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A Second Wind: The True Story that Inspired the Motion Picture The Intouchables Paperback – May 22, 2012


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A Second Wind: The True Story that Inspired the Motion Picture The Intouchables + You Changed My Life + The Intouchables
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Product Details

  • Paperback: 272 pages
  • Publisher: Atria Books; Mti edition (May 22, 2012)
  • Language: English
  • ISBN-10: 1451689705
  • ISBN-13: 978-1451689709
  • Product Dimensions: 8.3 x 5.4 x 0.8 inches
  • Shipping Weight: 11.4 ounces (View shipping rates and policies)
  • Average Customer Review: 4.1 out of 5 stars  See all reviews (38 customer reviews)
  • Amazon Best Sellers Rank: #264,437 in Books (See Top 100 in Books)

Editorial Reviews

About the Author

Philippe Pozzo di Borgo spent his childhood in Paris, London, Amsterdam, Trinidad, Morocco, Algeria and Corsica. He now lives in Essaouira, Morocco. A descendent of both the Ducs Pozzo di Borgo and the Marquises de Vogue, he is the former director of Pommery Champagnes (LVMH). His bestselling memoir Le Second Souffle (Second Wind) served as the basis for the hit French film, Intouchables (Untouchables).

Excerpt. © Reprinted by permission. All rights reserved.

Memories Unbound

THE FAULT LINE running through my bones, through my every breath, may be the day of the accident: on June 23, 1993, I became paralyzed. But then on May 3, 1996, St. Philip’s Day, Béatrice died. So now I have no past, I have no claim to the future, I am just this pain that I feel at every moment. Béatrice has been stripped back in the same way, reduced to this ever-present feeling of loss. And yet there is a future, that of our two children, Laetitia and Robert-Jean.

Until the accident, I was someone in the world, anxious to leave my mark on events, to make things; since then I have become prey to endless thoughts and, since Béatrice died, to endless grief.

Shadowy memories emerged from these ruins, vague recollections, which at first the pain of paralysis and of mourning would blur during my caffeine-fueled nights. Searching deep within myself, I found the likenesses of the people I’d lost. Then my long, silent vigils started to bring back long-forgotten moments of happiness. My life flowed past me in a stream of images.

I couldn’t speak for the first few months after the accident because I’d had a tracheostomy—trach for short—an operation to insert a breathing tube into my windpipe so I could be put on a ventilator. A friend installed a computer and rigged up a set of controls for me under my chin. The alphabet constantly scrolled past on the screen; whenever I stopped the cursor, it would pick out a letter. Slowly these would coalesce to form a word, a sentence, half a page. I loved choosing the right word, the exhausting effort required to type it, the need for precision. Every letter had its own weight, mooring what I wrote like an anchor. I loved the meticulousness of it all. And I had a comrade in arms, Jean-Dominique Bauby, the author of The Diving Bell and the Butterfly, who wrote by blinking and died when he reached the last letter.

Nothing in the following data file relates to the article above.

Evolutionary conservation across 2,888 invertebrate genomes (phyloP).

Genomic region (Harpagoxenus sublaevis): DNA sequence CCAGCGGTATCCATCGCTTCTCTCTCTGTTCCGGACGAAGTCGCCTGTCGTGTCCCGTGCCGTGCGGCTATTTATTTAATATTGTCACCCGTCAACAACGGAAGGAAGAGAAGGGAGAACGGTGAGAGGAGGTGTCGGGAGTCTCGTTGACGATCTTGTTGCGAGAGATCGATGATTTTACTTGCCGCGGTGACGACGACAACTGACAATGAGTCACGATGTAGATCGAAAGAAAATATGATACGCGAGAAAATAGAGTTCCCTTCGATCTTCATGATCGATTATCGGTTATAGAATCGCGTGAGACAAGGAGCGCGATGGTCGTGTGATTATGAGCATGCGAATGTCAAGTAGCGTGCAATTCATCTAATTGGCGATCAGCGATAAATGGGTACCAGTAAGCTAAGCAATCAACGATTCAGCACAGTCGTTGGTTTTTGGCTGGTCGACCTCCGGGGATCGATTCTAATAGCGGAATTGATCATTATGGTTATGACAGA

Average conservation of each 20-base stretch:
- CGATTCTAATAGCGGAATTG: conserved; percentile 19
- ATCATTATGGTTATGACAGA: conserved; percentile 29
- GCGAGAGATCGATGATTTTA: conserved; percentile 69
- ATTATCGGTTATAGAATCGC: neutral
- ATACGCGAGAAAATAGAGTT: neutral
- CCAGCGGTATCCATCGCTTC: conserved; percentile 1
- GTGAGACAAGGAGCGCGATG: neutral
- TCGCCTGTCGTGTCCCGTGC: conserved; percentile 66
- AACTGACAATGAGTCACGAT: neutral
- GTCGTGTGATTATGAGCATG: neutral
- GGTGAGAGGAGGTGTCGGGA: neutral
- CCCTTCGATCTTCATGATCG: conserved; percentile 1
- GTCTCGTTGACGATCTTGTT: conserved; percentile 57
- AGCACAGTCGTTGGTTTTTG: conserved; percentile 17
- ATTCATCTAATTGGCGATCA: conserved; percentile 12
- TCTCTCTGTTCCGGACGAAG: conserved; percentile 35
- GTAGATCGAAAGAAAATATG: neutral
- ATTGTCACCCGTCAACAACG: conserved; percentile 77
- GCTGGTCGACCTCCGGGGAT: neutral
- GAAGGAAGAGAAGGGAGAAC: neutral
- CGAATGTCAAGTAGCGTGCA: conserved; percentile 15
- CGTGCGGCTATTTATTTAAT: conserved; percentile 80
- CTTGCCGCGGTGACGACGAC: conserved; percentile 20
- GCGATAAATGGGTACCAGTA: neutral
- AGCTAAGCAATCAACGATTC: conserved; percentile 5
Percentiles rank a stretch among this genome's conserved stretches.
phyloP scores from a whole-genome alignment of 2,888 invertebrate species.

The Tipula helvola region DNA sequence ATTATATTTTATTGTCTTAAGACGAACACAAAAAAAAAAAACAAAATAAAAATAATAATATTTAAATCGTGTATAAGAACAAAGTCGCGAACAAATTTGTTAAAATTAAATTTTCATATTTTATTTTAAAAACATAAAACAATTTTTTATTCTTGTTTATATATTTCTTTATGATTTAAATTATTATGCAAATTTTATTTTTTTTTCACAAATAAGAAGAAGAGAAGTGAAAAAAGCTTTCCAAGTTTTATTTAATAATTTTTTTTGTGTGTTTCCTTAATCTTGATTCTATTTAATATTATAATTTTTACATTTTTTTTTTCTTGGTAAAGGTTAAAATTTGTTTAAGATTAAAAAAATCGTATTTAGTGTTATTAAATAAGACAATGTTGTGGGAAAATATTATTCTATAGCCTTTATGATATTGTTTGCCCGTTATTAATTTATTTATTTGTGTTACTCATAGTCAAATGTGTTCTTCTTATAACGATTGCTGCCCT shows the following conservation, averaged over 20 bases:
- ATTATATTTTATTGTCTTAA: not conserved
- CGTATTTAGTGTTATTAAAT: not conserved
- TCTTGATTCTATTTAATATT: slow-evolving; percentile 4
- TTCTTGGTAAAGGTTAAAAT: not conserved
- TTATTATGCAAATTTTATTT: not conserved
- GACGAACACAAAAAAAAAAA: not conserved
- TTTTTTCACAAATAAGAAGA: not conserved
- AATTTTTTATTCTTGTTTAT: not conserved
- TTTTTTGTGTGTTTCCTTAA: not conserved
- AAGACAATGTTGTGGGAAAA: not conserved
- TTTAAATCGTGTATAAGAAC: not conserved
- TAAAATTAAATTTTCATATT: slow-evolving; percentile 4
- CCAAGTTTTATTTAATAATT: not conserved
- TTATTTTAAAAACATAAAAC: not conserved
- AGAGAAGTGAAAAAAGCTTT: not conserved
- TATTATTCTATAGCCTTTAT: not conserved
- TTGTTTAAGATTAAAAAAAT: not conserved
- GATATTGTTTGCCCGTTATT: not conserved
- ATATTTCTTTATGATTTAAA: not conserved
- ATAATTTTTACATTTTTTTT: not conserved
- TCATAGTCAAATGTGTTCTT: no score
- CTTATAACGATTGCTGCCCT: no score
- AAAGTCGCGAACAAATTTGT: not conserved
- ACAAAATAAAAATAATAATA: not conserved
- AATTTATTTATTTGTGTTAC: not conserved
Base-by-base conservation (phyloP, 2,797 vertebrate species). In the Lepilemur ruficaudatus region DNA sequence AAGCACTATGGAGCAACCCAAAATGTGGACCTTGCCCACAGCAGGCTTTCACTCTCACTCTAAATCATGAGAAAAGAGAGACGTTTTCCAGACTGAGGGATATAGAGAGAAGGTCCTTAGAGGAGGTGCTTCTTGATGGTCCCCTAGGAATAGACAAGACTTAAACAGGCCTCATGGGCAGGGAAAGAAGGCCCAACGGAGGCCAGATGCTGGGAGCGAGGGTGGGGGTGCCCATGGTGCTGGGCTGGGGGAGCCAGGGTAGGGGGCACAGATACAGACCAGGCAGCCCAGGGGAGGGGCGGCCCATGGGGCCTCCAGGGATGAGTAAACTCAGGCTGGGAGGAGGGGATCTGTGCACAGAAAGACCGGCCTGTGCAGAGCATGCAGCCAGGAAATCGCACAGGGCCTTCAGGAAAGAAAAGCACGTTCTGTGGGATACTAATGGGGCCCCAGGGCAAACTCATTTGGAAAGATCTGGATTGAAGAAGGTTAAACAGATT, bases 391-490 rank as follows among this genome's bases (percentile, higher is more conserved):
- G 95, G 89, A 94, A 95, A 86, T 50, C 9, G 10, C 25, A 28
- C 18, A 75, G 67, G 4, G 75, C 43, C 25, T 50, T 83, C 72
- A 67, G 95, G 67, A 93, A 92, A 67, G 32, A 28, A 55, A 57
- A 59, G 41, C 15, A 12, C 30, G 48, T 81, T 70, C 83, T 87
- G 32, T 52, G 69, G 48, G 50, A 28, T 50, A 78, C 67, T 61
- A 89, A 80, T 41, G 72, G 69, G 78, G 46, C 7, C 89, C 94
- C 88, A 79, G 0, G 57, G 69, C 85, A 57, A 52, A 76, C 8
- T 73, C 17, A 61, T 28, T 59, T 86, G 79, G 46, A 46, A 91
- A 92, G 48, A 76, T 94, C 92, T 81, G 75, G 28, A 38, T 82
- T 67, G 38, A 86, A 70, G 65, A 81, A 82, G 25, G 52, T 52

My own words strangle me when I think of anyone who has died alone, without being able to speak or bear witness or feel any hope.

Lying on my bed at night, I sleep badly. I am paralyzed, after all. After a while, once the trach tube was removed and I could speak again, they put a tape recorder on my stomach. It stops when it can’t hear anything—or when it feels like it—and doesn’t start again until something new has been said. I never know if I’ve been recorded. Often I’m stumped for words anyway. It’s hard telling a story when you’re not sitting at a desk with a piece of paper in front of you and your forehead propped in your left hand, when you can’t just let it rip, scribble away and cross things out or start again, when there’s only the voice of someone who could be dead and a tape deck irrevocably recording what you say, with no room for second thoughts, no crossings out. The snapshots of a faltering memory…

I’ve lost the thread now. It’s dark and I hurt all over. My shoulders hunch up and I feel a shooting pain on the top of the right one, as if I’ve been stabbed. I have to stop. My cat, F-sharp, is having a lovely time clambering all over my body that is quivering and arching backward as if beseeching God for something. Spasming and shaking, suddenly it’s all too much for me, tears well up. The cat, as usual, is a picture of blithe indifference. It spends the whole night playing around on top of me, as if it needs my convulsive shudders to feel alive.

The subcutaneous fire burning continuously from my shoulders to the tips of my fingers and toes is all too liable to blaze up at any moment. From the burning in my body I can tell if it’s going to be fine tomorrow or rain. I feel scalding, corrosive pain in my hands, my buttocks, down my thighs, around my knees, at the base of my calves.

They quarter me, stretching out my arms and legs in the hope it will bring me some relief, but the pain doesn’t let up. They call it phantom pain. Phantom my ass! I cry because I’m in pain, not because I’m sad. I wait for the tears to give me some respite, until I’ve cried myself into a stupor.

We used to make love at night by candlelight, whispering to each other. She’d fall asleep in the early hours in the crook of my neck. I still talk to her.

Sometimes, sick with loneliness, I turn to Flavia, a film student. She has a beaming smile, a sumptuous mouth, a quizzical left eyebrow. When she stands with her back to the window in her flowing, light blue dress, she doesn’t realize she might as well be wearing nothing, that her twenty-seven-year-old frame can still arouse a phantom. I let her transcribe everything, I have no decency, she is transparent.